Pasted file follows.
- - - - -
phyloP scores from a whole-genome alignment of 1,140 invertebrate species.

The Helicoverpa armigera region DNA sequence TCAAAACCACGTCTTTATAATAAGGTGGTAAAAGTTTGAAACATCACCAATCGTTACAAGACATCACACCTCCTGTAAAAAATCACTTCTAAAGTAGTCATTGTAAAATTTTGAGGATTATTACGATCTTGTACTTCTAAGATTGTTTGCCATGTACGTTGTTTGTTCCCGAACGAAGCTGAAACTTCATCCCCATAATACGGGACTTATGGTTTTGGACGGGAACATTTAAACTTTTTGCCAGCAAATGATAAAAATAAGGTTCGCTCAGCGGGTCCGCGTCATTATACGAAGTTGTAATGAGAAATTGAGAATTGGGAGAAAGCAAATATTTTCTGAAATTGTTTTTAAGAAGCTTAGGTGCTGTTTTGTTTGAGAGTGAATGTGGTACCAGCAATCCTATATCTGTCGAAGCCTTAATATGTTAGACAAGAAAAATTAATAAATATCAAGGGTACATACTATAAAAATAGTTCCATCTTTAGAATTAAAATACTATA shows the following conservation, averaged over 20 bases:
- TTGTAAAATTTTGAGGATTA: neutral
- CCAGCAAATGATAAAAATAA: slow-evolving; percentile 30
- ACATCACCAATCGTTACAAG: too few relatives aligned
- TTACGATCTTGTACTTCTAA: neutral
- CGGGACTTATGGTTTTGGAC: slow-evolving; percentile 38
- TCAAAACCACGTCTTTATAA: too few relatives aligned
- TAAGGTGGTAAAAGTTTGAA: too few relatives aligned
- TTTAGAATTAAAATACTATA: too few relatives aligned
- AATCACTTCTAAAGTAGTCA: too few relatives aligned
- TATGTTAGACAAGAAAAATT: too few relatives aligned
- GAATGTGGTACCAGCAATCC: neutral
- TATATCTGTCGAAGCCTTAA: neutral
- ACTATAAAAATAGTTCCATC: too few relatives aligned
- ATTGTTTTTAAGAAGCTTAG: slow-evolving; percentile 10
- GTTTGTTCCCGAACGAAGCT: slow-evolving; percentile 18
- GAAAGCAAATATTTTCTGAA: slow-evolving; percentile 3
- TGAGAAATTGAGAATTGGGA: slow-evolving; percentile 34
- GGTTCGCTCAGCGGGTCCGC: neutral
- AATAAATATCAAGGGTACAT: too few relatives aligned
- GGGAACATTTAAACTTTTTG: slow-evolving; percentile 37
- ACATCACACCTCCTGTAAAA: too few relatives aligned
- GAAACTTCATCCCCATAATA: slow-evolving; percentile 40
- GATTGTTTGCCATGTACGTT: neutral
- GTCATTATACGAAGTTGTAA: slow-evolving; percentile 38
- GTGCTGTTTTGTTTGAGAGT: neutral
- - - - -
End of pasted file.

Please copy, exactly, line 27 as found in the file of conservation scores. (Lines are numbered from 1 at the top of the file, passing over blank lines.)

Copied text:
- GTGCTGTTTTGTTTGAGAGT: neutral